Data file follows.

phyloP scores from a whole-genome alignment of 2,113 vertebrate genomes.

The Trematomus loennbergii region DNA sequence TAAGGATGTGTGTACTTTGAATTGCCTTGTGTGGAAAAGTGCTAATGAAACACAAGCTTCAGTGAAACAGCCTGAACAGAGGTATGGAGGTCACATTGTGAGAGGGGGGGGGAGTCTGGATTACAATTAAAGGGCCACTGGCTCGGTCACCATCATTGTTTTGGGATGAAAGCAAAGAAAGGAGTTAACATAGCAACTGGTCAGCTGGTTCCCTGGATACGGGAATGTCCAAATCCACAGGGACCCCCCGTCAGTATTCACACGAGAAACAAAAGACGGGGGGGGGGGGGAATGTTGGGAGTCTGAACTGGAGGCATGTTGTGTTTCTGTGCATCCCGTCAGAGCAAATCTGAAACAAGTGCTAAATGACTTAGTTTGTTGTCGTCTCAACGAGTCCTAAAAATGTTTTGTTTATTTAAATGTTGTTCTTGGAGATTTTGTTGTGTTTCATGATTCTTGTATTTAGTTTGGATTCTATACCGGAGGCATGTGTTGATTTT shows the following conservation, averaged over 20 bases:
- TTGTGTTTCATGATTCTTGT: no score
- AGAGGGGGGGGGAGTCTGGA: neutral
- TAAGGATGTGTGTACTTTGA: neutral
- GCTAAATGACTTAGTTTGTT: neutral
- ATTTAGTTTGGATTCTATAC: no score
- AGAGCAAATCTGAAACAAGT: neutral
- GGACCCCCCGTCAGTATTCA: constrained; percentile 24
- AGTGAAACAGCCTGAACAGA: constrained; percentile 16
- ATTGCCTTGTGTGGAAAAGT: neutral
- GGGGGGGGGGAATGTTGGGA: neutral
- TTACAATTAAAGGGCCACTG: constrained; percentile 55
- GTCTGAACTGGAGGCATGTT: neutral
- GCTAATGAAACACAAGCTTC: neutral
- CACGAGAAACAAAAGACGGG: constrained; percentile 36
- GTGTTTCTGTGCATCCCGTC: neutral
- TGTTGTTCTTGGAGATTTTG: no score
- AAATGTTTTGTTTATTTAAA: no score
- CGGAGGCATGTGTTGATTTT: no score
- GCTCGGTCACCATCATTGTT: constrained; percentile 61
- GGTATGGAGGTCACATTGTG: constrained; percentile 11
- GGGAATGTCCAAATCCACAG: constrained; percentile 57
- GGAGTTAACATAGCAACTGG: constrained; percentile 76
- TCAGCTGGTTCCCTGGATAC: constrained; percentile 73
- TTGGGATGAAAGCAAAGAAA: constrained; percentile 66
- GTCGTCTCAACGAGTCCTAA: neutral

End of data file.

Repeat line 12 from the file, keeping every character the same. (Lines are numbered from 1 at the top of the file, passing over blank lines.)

- GGGGGGGGGGAATGTTGGGA: neutral